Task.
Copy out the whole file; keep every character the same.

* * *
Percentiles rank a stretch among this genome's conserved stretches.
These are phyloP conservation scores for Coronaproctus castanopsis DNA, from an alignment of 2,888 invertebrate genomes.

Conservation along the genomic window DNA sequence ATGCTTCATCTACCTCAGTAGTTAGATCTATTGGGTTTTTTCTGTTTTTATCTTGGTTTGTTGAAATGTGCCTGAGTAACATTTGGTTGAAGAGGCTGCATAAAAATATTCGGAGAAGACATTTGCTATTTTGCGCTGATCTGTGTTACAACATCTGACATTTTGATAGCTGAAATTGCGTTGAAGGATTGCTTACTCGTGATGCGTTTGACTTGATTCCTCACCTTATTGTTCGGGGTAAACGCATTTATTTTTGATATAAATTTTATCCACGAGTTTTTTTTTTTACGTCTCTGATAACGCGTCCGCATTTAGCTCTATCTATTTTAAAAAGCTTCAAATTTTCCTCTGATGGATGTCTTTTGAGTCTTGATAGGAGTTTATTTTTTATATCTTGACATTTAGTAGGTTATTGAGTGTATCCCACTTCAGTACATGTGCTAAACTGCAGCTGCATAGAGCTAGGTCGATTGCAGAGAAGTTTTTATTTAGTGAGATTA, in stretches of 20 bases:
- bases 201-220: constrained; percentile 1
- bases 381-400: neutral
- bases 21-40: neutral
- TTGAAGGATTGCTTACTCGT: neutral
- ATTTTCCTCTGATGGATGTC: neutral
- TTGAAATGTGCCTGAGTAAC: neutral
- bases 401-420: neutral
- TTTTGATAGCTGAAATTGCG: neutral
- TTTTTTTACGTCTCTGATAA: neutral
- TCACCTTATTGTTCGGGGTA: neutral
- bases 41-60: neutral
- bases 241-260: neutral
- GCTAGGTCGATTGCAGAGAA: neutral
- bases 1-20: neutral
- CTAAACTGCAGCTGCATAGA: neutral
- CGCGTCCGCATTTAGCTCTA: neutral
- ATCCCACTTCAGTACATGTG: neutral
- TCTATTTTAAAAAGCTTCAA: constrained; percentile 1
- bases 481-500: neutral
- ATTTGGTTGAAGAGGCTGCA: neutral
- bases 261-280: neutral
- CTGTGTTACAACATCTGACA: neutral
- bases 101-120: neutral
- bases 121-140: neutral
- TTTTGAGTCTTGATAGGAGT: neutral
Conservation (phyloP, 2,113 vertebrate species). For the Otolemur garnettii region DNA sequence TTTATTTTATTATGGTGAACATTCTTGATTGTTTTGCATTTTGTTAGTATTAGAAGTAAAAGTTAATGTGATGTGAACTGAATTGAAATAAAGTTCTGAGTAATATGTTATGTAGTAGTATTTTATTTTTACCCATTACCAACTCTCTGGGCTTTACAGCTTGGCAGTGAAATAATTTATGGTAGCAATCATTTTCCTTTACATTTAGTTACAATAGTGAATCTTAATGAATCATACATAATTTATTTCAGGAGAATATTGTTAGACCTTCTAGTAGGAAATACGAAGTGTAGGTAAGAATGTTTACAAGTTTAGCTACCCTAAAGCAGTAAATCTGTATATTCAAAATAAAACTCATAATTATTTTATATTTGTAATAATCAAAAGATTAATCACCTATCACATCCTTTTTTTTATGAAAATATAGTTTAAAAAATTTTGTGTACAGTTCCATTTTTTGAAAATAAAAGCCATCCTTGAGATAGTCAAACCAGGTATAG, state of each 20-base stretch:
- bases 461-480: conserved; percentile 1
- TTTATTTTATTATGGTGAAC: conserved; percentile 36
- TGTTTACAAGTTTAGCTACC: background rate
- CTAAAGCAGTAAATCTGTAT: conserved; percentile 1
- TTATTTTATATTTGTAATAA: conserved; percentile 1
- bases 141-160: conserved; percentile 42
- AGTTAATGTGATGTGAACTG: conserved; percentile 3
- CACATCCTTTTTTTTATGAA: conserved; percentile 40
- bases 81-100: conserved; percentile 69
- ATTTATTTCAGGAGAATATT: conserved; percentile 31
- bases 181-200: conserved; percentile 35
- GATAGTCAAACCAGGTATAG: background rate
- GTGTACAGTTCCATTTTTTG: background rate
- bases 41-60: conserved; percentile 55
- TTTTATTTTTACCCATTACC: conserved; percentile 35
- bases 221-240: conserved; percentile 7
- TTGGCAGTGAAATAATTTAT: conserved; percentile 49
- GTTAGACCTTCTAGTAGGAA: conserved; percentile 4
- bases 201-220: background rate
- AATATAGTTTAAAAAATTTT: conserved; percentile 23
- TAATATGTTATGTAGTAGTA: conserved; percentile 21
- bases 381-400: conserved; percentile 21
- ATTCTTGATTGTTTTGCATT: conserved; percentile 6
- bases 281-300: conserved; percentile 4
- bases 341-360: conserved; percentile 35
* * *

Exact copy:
Percentiles rank a stretch among this genome's conserved stretches.
These are phyloP conservation scores for Coronaproctus castanopsis DNA, from an alignment of 2,888 invertebrate genomes.

Conservation along the genomic window DNA sequence ATGCTTCATCTACCTCAGTAGTTAGATCTATTGGGTTTTTTCTGTTTTTATCTTGGTTTGTTGAAATGTGCCTGAGTAACATTTGGTTGAAGAGGCTGCATAAAAATATTCGGAGAAGACATTTGCTATTTTGCGCTGATCTGTGTTACAACATCTGACATTTTGATAGCTGAAATTGCGTTGAAGGATTGCTTACTCGTGATGCGTTTGACTTGATTCCTCACCTTATTGTTCGGGGTAAACGCATTTATTTTTGATATAAATTTTATCCACGAGTTTTTTTTTTTACGTCTCTGATAACGCGTCCGCATTTAGCTCTATCTATTTTAAAAAGCTTCAAATTTTCCTCTGATGGATGTCTTTTGAGTCTTGATAGGAGTTTATTTTTTATATCTTGACATTTAGTAGGTTATTGAGTGTATCCCACTTCAGTACATGTGCTAAACTGCAGCTGCATAGAGCTAGGTCGATTGCAGAGAAGTTTTTATTTAGTGAGATTA, in stretches of 20 bases:
- bases 201-220: constrained; percentile 1
- bases 381-400: neutral
- bases 21-40: neutral
- TTGAAGGATTGCTTACTCGT: neutral
- ATTTTCCTCTGATGGATGTC: neutral
- TTGAAATGTGCCTGAGTAAC: neutral
- bases 401-420: neutral
- TTTTGATAGCTGAAATTGCG: neutral
- TTTTTTTACGTCTCTGATAA: neutral
- TCACCTTATTGTTCGGGGTA: neutral
- bases 41-60: neutral
- bases 241-260: neutral
- GCTAGGTCGATTGCAGAGAA: neutral
- bases 1-20: neutral
- CTAAACTGCAGCTGCATAGA: neutral
- CGCGTCCGCATTTAGCTCTA: neutral
- ATCCCACTTCAGTACATGTG: neutral
- TCTATTTTAAAAAGCTTCAA: constrained; percentile 1
- bases 481-500: neutral
- ATTTGGTTGAAGAGGCTGCA: neutral
- bases 261-280: neutral
- CTGTGTTACAACATCTGACA: neutral
- bases 101-120: neutral
- bases 121-140: neutral
- TTTTGAGTCTTGATAGGAGT: neutral
Conservation (phyloP, 2,113 vertebrate species). For the Otolemur garnettii region DNA sequence TTTATTTTATTATGGTGAACATTCTTGATTGTTTTGCATTTTGTTAGTATTAGAAGTAAAAGTTAATGTGATGTGAACTGAATTGAAATAAAGTTCTGAGTAATATGTTATGTAGTAGTATTTTATTTTTACCCATTACCAACTCTCTGGGCTTTACAGCTTGGCAGTGAAATAATTTATGGTAGCAATCATTTTCCTTTACATTTAGTTACAATAGTGAATCTTAATGAATCATACATAATTTATTTCAGGAGAATATTGTTAGACCTTCTAGTAGGAAATACGAAGTGTAGGTAAGAATGTTTACAAGTTTAGCTACCCTAAAGCAGTAAATCTGTATATTCAAAATAAAACTCATAATTATTTTATATTTGTAATAATCAAAAGATTAATCACCTATCACATCCTTTTTTTTATGAAAATATAGTTTAAAAAATTTTGTGTACAGTTCCATTTTTTGAAAATAAAAGCCATCCTTGAGATAGTCAAACCAGGTATAG, state of each 20-base stretch:
- bases 461-480: conserved; percentile 1
- TTTATTTTATTATGGTGAAC: conserved; percentile 36
- TGTTTACAAGTTTAGCTACC: background rate
- CTAAAGCAGTAAATCTGTAT: conserved; percentile 1
- TTATTTTATATTTGTAATAA: conserved; percentile 1
- bases 141-160: conserved; percentile 42
- AGTTAATGTGATGTGAACTG: conserved; percentile 3
- CACATCCTTTTTTTTATGAA: conserved; percentile 40
- bases 81-100: conserved; percentile 69
- ATTTATTTCAGGAGAATATT: conserved; percentile 31
- bases 181-200: conserved; percentile 35
- GATAGTCAAACCAGGTATAG: background rate
- GTGTACAGTTCCATTTTTTG: background rate
- bases 41-60: conserved; percentile 55
- TTTTATTTTTACCCATTACC: conserved; percentile 35
- bases 221-240: conserved; percentile 7
- TTGGCAGTGAAATAATTTAT: conserved; percentile 49
- GTTAGACCTTCTAGTAGGAA: conserved; percentile 4
- bases 201-220: background rate
- AATATAGTTTAAAAAATTTT: conserved; percentile 23
- TAATATGTTATGTAGTAGTA: conserved; percentile 21
- bases 381-400: conserved; percentile 21
- ATTCTTGATTGTTTTGCATT: conserved; percentile 6
- bases 281-300: conserved; percentile 4
- bases 341-360: conserved; percentile 35